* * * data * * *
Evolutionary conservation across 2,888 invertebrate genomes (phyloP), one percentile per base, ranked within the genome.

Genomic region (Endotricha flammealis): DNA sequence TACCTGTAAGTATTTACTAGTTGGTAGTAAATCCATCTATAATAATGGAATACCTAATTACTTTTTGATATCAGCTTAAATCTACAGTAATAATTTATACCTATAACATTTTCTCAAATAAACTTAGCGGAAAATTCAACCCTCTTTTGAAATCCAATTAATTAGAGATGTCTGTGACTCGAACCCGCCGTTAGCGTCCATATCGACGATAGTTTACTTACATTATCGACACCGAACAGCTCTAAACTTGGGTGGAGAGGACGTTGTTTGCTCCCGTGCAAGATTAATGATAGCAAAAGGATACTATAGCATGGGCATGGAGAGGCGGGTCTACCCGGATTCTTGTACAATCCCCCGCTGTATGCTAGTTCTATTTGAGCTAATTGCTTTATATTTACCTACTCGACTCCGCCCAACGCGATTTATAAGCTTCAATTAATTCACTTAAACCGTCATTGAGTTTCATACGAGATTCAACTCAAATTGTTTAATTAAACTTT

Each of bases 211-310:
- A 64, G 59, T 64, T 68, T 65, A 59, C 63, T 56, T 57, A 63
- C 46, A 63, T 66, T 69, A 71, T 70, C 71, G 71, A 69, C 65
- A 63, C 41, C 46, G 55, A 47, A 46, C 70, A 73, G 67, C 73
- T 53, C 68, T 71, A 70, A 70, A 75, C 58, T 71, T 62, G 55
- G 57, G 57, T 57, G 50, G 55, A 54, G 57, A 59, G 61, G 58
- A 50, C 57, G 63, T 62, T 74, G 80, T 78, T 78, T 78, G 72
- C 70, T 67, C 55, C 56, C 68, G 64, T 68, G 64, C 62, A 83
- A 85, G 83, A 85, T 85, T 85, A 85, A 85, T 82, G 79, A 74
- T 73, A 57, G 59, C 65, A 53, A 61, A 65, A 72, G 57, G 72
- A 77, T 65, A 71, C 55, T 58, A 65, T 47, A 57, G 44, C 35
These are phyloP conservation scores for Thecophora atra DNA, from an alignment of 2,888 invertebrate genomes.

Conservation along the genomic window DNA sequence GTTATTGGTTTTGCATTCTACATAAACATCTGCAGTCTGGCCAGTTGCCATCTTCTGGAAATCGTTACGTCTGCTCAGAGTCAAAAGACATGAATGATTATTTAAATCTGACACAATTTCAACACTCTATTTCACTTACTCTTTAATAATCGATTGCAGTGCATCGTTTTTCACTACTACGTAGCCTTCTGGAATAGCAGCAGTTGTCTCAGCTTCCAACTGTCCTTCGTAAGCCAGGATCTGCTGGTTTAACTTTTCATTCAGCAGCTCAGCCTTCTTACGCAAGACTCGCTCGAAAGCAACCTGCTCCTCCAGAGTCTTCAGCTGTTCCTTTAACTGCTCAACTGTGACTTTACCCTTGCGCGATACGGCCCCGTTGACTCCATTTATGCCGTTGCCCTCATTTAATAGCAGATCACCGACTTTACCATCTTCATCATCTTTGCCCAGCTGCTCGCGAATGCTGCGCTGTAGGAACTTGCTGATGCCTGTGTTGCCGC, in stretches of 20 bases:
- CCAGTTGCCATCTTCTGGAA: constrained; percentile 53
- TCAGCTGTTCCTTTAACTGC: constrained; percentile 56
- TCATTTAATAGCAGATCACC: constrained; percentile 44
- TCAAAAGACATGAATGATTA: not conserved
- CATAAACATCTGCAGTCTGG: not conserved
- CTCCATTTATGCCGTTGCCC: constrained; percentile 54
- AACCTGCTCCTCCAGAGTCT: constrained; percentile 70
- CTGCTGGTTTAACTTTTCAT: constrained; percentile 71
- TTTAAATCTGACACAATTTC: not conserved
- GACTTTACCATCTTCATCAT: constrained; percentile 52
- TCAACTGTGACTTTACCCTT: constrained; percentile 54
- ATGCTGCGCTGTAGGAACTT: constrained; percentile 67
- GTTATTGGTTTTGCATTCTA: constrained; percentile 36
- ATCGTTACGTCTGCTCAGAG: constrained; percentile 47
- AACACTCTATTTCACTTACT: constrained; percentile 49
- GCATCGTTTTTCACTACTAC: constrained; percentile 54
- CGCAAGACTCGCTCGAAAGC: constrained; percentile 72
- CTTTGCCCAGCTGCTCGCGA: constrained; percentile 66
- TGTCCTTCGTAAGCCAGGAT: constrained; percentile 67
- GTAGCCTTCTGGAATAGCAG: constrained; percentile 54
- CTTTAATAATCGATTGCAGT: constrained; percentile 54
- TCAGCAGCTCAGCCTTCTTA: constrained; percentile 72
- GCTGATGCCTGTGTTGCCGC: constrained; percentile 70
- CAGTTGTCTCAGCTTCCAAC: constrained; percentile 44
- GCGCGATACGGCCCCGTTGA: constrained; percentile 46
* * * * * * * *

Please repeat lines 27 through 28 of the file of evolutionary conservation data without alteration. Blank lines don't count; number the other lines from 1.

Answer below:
- ATGCTGCGCTGTAGGAACTT: constrained; percentile 67
- GTTATTGGTTTTGCATTCTA: constrained; percentile 36